From The Liberal Scarf:@andreahorwath @rmarchesempp your unwillingness to have #AdultConversation re #UserFees 4 roads led me to cancel my @ontariondp mmbrshp :0(
— Trevor Haché (@trevorhache) May 30, 2013
Hache twice ran for the NDP in Ottawa-Vanier, and as Policy Director for Ecology Ottawa, a major Ottawa-area environmental organization which he was also a founding member of. (In the interest of full disclosure, I also worked for Ecology Ottawa for several months as a fundraising canvasser.)
Horwath moved the ONDP away from promoting public transit and sound environmental policy in the last election when the ONDP platform included a plank to use your tax dollars to subsidize gas prices for big gas guzzling cars. The ONDP's latest move to shows they continue to reject real models for public transit funding, and it'll be interesting to see how the rump environmental wing of the ONDP handles Horwath embracing the Rob Ford position on public transit.
Wynne's call for "enhanced revenue tools" can be pretty easily mocked as code for higher taxes. But at the moment she is the only provincial leader who seems to be offering a real solution to what everyone agrees is a real Ontario problem (gridlock around the GTA). The others want to pay for transit by summoning the magic pony. And down here in T.O. Rob Ford's entire plan for expanding the TTC has been to wait for the magic pony to show up carrying bags full of money. Mr. Hache's resignation is encouraging in that it suggests that a few politicians out there not named Wynne have realized there is no magic pony.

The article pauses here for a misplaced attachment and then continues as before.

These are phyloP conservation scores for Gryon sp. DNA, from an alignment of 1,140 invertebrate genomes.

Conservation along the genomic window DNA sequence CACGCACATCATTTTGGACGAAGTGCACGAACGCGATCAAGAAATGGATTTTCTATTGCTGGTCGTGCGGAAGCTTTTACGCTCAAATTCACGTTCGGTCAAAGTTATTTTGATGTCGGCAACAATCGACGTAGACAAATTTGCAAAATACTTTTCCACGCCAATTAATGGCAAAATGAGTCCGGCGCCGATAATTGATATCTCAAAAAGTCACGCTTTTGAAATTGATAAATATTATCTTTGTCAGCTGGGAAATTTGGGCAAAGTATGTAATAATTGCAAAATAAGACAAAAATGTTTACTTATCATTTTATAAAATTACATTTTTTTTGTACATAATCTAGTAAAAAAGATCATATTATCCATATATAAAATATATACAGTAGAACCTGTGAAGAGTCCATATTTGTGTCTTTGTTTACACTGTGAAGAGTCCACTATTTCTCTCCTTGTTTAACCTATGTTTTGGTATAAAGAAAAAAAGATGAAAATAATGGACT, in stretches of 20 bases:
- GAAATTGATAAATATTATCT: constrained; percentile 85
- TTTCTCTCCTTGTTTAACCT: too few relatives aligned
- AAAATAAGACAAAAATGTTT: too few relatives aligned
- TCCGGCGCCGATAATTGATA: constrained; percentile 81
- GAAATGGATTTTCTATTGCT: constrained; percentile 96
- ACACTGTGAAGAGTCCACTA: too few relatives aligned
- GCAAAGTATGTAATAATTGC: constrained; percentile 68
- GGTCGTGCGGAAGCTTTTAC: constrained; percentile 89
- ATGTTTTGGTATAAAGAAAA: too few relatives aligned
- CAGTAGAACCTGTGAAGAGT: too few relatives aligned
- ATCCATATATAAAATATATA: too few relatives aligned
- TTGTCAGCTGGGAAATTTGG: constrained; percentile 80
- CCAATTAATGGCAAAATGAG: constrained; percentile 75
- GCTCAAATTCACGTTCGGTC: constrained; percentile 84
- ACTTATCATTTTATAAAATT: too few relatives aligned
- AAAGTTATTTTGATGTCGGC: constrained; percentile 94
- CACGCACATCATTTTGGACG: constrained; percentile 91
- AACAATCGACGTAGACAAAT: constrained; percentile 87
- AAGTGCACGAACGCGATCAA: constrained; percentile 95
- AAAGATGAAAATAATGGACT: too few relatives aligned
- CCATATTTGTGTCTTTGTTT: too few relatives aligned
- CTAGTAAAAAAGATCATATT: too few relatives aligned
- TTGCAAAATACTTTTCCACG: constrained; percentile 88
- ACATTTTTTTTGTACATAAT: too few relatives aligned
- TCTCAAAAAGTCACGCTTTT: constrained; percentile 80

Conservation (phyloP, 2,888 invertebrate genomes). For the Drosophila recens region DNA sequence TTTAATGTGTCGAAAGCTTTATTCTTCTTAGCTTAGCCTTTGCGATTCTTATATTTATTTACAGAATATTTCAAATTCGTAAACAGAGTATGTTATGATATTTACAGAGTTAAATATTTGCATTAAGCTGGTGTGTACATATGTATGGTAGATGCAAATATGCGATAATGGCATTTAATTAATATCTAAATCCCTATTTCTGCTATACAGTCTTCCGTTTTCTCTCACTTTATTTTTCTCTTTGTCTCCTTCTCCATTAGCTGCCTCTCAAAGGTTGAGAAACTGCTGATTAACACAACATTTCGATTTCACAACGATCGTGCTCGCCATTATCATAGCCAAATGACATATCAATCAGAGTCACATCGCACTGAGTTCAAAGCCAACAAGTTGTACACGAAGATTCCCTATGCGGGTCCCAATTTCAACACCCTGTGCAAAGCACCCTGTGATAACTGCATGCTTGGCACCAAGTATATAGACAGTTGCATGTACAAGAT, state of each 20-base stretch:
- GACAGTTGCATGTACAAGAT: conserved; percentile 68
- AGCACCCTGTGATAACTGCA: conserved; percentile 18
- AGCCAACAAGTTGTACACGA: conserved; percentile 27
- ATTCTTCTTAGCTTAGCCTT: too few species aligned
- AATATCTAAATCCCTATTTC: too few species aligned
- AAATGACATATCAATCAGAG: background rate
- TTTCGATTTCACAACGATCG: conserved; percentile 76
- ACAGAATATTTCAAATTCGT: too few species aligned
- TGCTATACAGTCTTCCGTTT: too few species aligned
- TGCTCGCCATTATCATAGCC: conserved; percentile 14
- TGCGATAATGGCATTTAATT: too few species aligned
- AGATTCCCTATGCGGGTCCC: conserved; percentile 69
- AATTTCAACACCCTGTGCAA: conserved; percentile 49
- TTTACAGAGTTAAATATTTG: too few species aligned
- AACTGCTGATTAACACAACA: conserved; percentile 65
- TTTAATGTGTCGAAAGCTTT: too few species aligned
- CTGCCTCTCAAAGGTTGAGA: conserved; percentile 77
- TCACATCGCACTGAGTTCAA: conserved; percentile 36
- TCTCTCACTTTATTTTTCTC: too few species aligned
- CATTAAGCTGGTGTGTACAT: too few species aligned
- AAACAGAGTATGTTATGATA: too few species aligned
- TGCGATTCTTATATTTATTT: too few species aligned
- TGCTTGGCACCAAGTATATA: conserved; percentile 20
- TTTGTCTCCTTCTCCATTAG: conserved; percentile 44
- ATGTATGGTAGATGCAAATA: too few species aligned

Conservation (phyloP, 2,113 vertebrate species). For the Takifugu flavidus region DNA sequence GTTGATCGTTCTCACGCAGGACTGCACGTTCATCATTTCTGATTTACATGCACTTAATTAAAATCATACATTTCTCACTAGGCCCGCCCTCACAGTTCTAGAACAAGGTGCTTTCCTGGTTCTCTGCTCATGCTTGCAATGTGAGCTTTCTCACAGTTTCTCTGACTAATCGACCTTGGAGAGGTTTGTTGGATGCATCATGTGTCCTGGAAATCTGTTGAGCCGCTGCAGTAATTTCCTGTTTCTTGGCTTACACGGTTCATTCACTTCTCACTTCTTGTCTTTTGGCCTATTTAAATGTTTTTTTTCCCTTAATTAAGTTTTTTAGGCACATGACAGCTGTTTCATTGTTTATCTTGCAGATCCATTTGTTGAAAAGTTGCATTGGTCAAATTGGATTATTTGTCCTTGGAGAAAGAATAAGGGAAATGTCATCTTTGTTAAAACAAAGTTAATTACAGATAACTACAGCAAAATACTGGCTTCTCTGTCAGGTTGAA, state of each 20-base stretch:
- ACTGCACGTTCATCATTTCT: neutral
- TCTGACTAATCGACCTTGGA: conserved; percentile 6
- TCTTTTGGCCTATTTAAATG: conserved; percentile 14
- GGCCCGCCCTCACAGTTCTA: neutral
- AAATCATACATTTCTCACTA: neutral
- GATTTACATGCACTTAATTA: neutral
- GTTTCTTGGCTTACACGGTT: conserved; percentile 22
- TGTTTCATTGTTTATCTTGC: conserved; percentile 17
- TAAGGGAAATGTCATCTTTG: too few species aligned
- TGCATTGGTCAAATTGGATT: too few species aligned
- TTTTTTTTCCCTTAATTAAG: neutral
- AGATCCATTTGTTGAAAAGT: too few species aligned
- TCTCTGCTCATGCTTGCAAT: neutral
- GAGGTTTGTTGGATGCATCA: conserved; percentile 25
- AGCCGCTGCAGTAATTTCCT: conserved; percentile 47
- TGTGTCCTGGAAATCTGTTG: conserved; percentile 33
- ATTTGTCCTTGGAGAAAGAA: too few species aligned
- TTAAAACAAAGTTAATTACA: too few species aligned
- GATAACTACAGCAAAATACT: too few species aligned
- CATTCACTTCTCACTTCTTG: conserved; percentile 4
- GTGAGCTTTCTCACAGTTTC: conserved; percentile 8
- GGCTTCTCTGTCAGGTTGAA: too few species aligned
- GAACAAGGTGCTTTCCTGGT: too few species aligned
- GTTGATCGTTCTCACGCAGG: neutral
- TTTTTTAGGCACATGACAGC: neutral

It's not clear to me, and presumably to other readers, exactly what the differences are between this Ottawa environmentalist, Hamilton based NDP MLA's and the Ontario Liberals on the proposed transit plan which apparently not only includes the GTA, but Hamilton region itself in some regionally based tax scheme.
Maybe it's the fact that political discourse focuses so much on scandals - Duffy, Ford, etc., but outside of political junkies there has not been broad public consultation in Hamilton on the merits, pro and con, of such a scheme.
An example would be exchanges such as the following in the Toronto Star discussion on the issue:
"How the heck did Hamilton get included in this Big Move. I drive through downtown Hamilton weekly from Waterdown to Stoney Creek & it`s always clear sailing! The LRT being considered is a convenience item only & will do nothing as far as travel time!"
"Hamilton has the perfect solution for gridlock: lots of one way streets and timed lights. You can maintain 50 km/h and drive through the entire city without stopping. It's simple and cheap. That's why the Liberals don't like it."
"Yes and in the process it's turned Hamilton into a second-rate city with a really rough, transient downtown. The LRT will transform Hamilton and provide a true, reliable alternative to the personal automobile."
Somehow I don't think the LRT will cleanse Hamilton of its "rough, transient downtown" who choose to cycle about not as a lifestyle choice, but as an economic necessity. And this "rough, transient downtown" intended for removal as part of the overall scheme per its advocates is part of the Hamilton electorate who deserve to be consulted on its merits.
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